Dylife waterfall walk

Including Ffrwd Fawr - Afon Twymyn and Nant Ddeiliog Falls.

Ability requirements (key)


From Cardiff, take the A470 to the Llangurig roundabout. From Llangurig, take the second turnoff (right) at the roundabout, continuing on the A470. After 5 miles it reaches the Llanidloes roundabout. Take the first turnoff (left) to enter Llanidloes on the B4518. At the little roundabout, take the third exit (right), then just after crossing the bridge, turn left to continue on the B4518 towards Staylittle. Ignore the two roads that lead off on the left immediately after passing through Staylittle. Shortly after the next cluster of houses, take a road to the left, signposted to Machynlleth. After 1.6 miles, in the middle of the desolate remains of the Dylife mining site, turn right on the village lane towards the Star Inn. Park in a gravel area immediately on the left. SN 8615 9403. The Star Inn lies a short distance further down the road.


From the parking area, turn right onto the village lane, to reach the main road through Dylife. Turn left onto the main road, towards Staylittle, passing the impressive lead mining remains. After 1.3 km, arrive at a layby with an information sign, and a superb view over the very dramatic Dylife Gorge, containing the Afon Twymyn river. The gorge is one of the most impressive spectacles of the plateau, and well worth a look.

The main waterfall is tucked down to the left at the head of the gorge, but the view from the lay-by is annoyingly obscured. Continue along the road. At the first right bend, take the obvious track on the left. Ignore side tracks to the right and stay with the main track, near the hedges. Ffrwd Fawr, the most dramatic of the plateau's waterfalls, can be seen plunging 40 metres into the head of the gorge. At the third field on the left, you may want to head over the field to get the best view of the waterfalls below it, then return to the track and continue along it. The far side of the gorge swings away, and on the far side of the wider section, the Nant Ddeiliog Falls can be seen falling out of a small side valley.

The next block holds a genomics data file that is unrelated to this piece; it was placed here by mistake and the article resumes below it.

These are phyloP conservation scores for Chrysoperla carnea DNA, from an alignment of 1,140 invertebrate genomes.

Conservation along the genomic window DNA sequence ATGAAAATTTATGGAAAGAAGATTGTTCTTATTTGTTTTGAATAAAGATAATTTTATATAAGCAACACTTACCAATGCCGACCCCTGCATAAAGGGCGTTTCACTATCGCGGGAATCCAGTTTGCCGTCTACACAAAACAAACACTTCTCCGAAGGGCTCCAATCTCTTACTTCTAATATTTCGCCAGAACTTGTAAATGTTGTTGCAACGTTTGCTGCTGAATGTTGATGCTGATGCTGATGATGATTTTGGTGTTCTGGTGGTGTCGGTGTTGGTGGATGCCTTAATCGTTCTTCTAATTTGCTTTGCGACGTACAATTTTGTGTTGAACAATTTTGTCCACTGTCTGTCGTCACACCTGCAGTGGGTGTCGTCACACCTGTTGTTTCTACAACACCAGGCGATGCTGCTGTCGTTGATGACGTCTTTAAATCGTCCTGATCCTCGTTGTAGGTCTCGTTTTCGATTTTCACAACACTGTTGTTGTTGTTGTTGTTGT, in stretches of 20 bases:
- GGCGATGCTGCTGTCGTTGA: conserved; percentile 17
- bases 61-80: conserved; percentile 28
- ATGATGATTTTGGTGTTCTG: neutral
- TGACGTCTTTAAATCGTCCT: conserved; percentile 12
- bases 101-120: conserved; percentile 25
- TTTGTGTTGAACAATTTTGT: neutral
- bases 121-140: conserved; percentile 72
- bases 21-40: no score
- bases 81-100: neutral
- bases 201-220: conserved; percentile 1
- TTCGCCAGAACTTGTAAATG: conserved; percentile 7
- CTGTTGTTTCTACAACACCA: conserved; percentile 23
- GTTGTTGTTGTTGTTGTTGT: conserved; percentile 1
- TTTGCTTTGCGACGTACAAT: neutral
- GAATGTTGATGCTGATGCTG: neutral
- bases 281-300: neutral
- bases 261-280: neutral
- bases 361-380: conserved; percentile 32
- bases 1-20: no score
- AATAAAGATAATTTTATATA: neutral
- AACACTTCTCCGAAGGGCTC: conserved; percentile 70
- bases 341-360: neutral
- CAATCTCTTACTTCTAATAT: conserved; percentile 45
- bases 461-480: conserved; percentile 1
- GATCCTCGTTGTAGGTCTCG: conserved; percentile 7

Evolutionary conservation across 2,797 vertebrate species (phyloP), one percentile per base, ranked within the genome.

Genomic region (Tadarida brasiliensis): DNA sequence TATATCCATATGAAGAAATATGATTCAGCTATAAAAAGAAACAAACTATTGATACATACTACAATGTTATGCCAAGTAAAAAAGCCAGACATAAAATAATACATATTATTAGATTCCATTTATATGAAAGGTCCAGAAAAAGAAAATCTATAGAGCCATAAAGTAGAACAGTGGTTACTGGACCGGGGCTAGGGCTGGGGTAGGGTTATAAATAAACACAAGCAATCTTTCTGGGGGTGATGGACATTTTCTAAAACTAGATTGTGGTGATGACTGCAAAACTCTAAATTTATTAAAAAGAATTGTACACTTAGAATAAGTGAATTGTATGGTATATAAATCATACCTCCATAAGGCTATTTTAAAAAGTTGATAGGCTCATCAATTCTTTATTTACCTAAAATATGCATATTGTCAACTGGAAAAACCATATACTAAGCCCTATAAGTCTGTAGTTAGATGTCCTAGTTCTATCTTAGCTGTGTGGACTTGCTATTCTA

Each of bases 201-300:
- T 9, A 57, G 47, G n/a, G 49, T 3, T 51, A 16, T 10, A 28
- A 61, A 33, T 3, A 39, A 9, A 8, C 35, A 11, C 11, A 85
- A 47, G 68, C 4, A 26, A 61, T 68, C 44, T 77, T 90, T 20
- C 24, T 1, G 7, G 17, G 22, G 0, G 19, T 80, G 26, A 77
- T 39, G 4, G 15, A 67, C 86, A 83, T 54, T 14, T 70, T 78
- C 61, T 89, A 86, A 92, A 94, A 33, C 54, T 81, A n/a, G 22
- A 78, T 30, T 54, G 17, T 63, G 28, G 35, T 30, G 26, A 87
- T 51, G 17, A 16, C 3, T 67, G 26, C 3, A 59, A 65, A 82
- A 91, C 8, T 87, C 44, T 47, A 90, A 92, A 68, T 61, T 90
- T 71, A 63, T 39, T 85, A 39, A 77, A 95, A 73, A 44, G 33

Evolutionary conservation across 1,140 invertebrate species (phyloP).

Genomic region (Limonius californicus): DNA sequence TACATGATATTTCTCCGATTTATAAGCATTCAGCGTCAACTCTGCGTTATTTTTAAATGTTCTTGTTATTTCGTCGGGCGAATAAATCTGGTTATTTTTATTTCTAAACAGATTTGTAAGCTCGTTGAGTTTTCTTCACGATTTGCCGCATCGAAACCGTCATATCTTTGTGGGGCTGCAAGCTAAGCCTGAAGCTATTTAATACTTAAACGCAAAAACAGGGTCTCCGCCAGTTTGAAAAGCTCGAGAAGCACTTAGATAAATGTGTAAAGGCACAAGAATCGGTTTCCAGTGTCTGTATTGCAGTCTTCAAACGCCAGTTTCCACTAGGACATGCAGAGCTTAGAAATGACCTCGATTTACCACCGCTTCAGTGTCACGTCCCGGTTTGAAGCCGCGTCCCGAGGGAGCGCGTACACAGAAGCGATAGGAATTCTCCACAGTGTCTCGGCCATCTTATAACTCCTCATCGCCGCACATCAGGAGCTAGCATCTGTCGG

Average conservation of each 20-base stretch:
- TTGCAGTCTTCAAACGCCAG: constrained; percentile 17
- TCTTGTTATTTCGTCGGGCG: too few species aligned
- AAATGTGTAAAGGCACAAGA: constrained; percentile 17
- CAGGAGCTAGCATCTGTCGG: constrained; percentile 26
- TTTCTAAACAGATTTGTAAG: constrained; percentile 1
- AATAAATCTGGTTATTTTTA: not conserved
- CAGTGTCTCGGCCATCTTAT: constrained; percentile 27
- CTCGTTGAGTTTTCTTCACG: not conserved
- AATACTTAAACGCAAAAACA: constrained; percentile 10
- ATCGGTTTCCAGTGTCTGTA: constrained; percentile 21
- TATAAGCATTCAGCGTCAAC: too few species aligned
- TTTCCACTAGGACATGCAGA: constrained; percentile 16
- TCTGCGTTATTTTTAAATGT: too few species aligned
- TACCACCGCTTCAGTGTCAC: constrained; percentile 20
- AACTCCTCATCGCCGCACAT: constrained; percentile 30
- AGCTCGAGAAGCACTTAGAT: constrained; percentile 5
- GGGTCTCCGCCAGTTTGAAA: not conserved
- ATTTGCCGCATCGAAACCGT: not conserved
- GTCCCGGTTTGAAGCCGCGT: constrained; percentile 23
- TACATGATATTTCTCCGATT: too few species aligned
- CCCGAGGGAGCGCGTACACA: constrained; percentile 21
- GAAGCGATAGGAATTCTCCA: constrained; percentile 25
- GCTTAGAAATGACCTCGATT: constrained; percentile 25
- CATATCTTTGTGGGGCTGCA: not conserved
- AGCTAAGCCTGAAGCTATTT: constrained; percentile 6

The basic walk ends here, since all of the waterfalls have been seen. However, if you would like to extend it, there are some opportunities, but I have not followed any. My suggestion is the following route, which you will need to have a map for. Continue along the track, which soon fords a (potentially dry) stream, and runs along the top of the scarp, next to a large field. (An alternative path branches off to the left shortly after the stream, which drops steeply down to the Pennant-isaf farm. This path misses out on some of the views, and requires more walking on-road.) Continue along the scarp-top until the track joins a much more substantial track which is turning a hairpin bend. Continue ahead-left on the substantial track.

Stay with the track as it takes its position on the middle of a hill ridge. When it turns hard left to leave the ridgetop (it drops down to the Pennant-isaf farm), continue ahead on a grassy track that remains on the ridgetop. Note that this section of the route is not shown as a public right of way on the map, but appears to now be a concessionary footpath. For the first field on the left, the grassy track has a fence on both sides. For the second field, it has no fence on the left side, and instead it runs along the edge of the field itself. For the third field, there is a fence on the left side again. At the start of the fourth field on the left, take a track heading diagonally over the field to the left, which becomes much more substantial as it descends and zigzags down to a country lane close to a bridge over the Afon Twymyn river.

Continue ahead on the country lane to cross the river. At the little Cilcwm village, two farm tracks head up to the left. Take the left track towards the Cilcwm-fawr farm. At this point, the right of way passes through the farm and along the slope behind it. However, a concessionary path provides a much better route. Just as the track turns left at the start of the farm, follow the footpath signs through an enclosure on the right, curving up into the field above the farm. Follow the path along the bottom edge of the field, passing the farm buildings, until a gate offers a way onto open access land, near the bank of a tributary stream - take care, as erosion has historically caused parts of the bank to slip into the stream, and the footpath may have been diverted as a result.